In this series of blogs, Ruth Murray-Webster has reflected on her current work bringing about major change in an M&A context and mused about the parallels with all major project work – whether that be in public or private sector, in projects to build things, or projects to transform things.
In this final blog of the series of four, Ruth considers the vital role and persistent failures in governance from her experience.
In a recent role I looked on powerless to see a programme director filibuster his way through governance meetings (where the CEO, CFO, NEDs and external advisors were in attendance) – decks of 70 slides for a one hour meeting – just looking back at telling a complicated story to make the team look good and, in many cases, to disguise the underlying challenges with the work that the senior stakeholders were there to address. And challenges – shot down as ‘trying to derail the team who are working hard’. I know it’s not always that bad, and I remember better situations from past roles where input was useful and conversation was focused on decisions. What does it take to make governance really work?
I’m often reminded at how good some sectors are at stopping projects early that will not create the necessary value – think pharmaceutical development pipelines etc. What those sectors get is that the role of governance is to use stage gates to make the right decision and that a PM whose project does not proceed past the stage gate isn’t a failure but has done the right thing for the investing organisation. Building cultures where than can happen is something close to my professional heart.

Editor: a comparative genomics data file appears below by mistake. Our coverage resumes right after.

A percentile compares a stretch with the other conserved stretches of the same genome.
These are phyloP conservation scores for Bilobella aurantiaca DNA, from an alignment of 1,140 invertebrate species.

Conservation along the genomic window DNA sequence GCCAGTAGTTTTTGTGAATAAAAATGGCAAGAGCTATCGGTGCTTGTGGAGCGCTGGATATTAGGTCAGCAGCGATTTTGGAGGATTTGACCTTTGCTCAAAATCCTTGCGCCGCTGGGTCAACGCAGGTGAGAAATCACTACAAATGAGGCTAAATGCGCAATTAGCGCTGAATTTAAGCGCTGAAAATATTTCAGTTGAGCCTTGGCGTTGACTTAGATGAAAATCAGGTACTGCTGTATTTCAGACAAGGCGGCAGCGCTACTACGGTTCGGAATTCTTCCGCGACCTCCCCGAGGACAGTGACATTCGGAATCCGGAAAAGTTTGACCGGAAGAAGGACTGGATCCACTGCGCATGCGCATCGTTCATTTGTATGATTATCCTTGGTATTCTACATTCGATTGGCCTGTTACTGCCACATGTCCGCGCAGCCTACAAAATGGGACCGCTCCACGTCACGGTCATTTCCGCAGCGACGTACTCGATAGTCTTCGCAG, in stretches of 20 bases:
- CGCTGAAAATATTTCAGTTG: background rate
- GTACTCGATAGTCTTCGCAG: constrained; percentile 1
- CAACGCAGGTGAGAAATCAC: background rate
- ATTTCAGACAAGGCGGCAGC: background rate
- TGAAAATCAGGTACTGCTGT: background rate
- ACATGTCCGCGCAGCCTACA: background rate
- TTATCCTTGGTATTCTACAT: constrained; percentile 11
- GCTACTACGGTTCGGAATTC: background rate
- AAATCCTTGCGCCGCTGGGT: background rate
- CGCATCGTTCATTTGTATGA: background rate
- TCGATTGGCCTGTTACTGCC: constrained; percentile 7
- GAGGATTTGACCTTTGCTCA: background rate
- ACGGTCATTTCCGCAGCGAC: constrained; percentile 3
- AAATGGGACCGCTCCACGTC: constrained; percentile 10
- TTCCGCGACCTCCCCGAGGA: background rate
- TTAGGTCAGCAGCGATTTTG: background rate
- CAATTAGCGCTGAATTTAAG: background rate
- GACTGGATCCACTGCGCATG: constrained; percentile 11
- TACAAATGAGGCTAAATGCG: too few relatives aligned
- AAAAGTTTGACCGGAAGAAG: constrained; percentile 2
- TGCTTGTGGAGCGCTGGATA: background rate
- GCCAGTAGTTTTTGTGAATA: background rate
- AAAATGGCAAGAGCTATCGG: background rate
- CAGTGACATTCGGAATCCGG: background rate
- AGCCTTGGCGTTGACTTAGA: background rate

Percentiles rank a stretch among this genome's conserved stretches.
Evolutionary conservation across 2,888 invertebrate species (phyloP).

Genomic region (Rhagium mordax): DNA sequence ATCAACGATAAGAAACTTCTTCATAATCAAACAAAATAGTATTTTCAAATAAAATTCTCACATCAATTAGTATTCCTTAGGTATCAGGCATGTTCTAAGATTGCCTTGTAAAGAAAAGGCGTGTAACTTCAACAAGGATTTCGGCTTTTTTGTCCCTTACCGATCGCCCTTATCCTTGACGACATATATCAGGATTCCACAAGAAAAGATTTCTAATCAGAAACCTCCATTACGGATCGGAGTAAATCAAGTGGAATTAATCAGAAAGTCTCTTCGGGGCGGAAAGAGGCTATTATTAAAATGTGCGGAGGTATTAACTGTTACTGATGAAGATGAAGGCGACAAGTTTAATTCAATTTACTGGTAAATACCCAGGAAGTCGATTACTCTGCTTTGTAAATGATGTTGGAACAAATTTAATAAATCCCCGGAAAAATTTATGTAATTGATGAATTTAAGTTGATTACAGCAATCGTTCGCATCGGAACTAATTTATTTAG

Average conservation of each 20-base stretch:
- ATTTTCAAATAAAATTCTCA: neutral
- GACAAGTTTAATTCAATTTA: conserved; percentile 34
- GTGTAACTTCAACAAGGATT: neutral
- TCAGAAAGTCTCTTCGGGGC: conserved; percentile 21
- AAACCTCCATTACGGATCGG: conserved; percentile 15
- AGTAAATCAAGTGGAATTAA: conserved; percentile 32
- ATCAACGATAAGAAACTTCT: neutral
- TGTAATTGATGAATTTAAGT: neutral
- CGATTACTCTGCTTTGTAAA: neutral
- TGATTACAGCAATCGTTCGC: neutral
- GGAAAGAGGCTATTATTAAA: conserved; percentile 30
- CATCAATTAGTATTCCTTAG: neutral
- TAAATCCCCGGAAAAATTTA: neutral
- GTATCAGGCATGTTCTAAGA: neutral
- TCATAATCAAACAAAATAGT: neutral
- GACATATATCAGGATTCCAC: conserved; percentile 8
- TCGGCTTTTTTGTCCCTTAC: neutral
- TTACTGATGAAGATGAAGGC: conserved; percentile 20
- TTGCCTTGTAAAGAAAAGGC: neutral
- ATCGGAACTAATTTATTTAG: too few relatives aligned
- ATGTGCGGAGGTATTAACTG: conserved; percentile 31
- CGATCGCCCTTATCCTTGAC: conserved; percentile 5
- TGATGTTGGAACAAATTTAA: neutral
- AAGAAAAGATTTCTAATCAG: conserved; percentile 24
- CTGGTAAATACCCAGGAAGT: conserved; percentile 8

But before projects can be stopped or re-planned to make more sense, good data is needed to help decision-makers know the right course of action. And to do this well means being able to monitor the right data.
So much of our monitoring (KPIs etc) is lagging – looking backwards at performance to date and projecting from that (often optimistically, assuming the challenges to date have been fixed). I looked at a dashboard this morning that was telling a story that the programme was on track – all green – but assuming that the gaping hole in the sales pipeline would be filled!
What are the leading indicators that governance needs to pay attention to? What sources of data (however ‘weak’ the signal) are important to predict emergent conditions in the market, or signs of unrest in the workforce? How can governance be more forward-looking and predictive rather than a stage-managed look-back where the only interest is the type of biscuit on offer and ticking the box?
 Filibuster – an action such as prolonged speaking which obstructs progress in a legislative assembly in a way that does not technically contravene the required procedures.
Dr Ruth Murray-Webster is a Partner with Beyond the Deal (BTD), a specialist consultancy focused on ensuring that clients put good-quality thought into their M&A integration, or divestiture carve-out and separation plans. Ruth’s work, with her colleagues helps clients address all aspects of delivering the promised value from deal-related organisational change. Prior to joining BTD Ruth was Director, Change Portfolio and Group Head of Risk at Associated British Ports and before then, Director of KPMG’s Risk in the Boardroom practice. Ruth has a fascination with the people aspects of effective risk taking and has co-authored four books on the subject with David Hillson (A Short Guide to Risk Appetite, 2011; Managing Group Risk Attitude, 2008 and Understanding and Managing Risk Attitude, 2nd edition, 2007) and Penny Pullan (A Short Guide to Facilitating Risk Management, 2012) – all published by Gower. She holds an executive doctorate from Cranfield School of Management where she researched project-based change from the perspective of the recipients of change and is a Teaching Fellow at Warwick Business School where she is module leader for the project management module on MBA and Masters in Business courses.
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